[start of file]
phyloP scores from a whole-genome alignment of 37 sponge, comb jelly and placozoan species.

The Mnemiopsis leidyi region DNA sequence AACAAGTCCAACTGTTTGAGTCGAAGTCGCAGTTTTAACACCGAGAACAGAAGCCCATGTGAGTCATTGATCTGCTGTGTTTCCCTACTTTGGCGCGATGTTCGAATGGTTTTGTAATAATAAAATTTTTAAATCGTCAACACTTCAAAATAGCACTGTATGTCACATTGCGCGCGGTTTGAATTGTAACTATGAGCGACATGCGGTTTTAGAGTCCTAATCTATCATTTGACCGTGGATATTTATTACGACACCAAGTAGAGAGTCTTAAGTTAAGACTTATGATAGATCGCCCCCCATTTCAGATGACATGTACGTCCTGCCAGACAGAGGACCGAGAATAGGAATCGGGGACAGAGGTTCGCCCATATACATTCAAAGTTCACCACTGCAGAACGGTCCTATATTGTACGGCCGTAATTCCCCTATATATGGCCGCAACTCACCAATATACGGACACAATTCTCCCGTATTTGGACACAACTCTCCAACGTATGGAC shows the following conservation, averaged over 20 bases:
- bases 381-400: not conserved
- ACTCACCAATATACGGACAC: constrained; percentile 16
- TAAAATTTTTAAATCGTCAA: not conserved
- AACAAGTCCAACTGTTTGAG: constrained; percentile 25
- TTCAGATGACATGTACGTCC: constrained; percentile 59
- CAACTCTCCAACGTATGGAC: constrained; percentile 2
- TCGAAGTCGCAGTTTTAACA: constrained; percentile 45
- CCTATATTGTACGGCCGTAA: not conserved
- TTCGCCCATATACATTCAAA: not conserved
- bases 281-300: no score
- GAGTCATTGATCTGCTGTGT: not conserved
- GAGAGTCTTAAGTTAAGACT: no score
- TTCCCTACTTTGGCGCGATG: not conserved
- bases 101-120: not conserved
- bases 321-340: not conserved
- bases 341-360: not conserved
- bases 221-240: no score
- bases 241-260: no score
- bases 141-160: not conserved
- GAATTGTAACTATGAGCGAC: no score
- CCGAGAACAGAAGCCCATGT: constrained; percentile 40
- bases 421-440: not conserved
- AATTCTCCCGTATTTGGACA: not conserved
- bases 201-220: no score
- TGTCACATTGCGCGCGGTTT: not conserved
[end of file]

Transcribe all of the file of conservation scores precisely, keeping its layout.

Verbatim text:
phyloP scores from a whole-genome alignment of 37 sponge, comb jelly and placozoan species.

The Mnemiopsis leidyi region DNA sequence AACAAGTCCAACTGTTTGAGTCGAAGTCGCAGTTTTAACACCGAGAACAGAAGCCCATGTGAGTCATTGATCTGCTGTGTTTCCCTACTTTGGCGCGATGTTCGAATGGTTTTGTAATAATAAAATTTTTAAATCGTCAACACTTCAAAATAGCACTGTATGTCACATTGCGCGCGGTTTGAATTGTAACTATGAGCGACATGCGGTTTTAGAGTCCTAATCTATCATTTGACCGTGGATATTTATTACGACACCAAGTAGAGAGTCTTAAGTTAAGACTTATGATAGATCGCCCCCCATTTCAGATGACATGTACGTCCTGCCAGACAGAGGACCGAGAATAGGAATCGGGGACAGAGGTTCGCCCATATACATTCAAAGTTCACCACTGCAGAACGGTCCTATATTGTACGGCCGTAATTCCCCTATATATGGCCGCAACTCACCAATATACGGACACAATTCTCCCGTATTTGGACACAACTCTCCAACGTATGGAC shows the following conservation, averaged over 20 bases:
- bases 381-400: not conserved
- ACTCACCAATATACGGACAC: constrained; percentile 16
- TAAAATTTTTAAATCGTCAA: not conserved
- AACAAGTCCAACTGTTTGAG: constrained; percentile 25
- TTCAGATGACATGTACGTCC: constrained; percentile 59
- CAACTCTCCAACGTATGGAC: constrained; percentile 2
- TCGAAGTCGCAGTTTTAACA: constrained; percentile 45
- CCTATATTGTACGGCCGTAA: not conserved
- TTCGCCCATATACATTCAAA: not conserved
- bases 281-300: no score
- GAGTCATTGATCTGCTGTGT: not conserved
- GAGAGTCTTAAGTTAAGACT: no score
- TTCCCTACTTTGGCGCGATG: not conserved
- bases 101-120: not conserved
- bases 321-340: not conserved
- bases 341-360: not conserved
- bases 221-240: no score
- bases 241-260: no score
- bases 141-160: not conserved
- GAATTGTAACTATGAGCGAC: no score
- CCGAGAACAGAAGCCCATGT: constrained; percentile 40
- bases 421-440: not conserved
- AATTCTCCCGTATTTGGACA: not conserved
- bases 201-220: no score
- TGTCACATTGCGCGCGGTTT: not conserved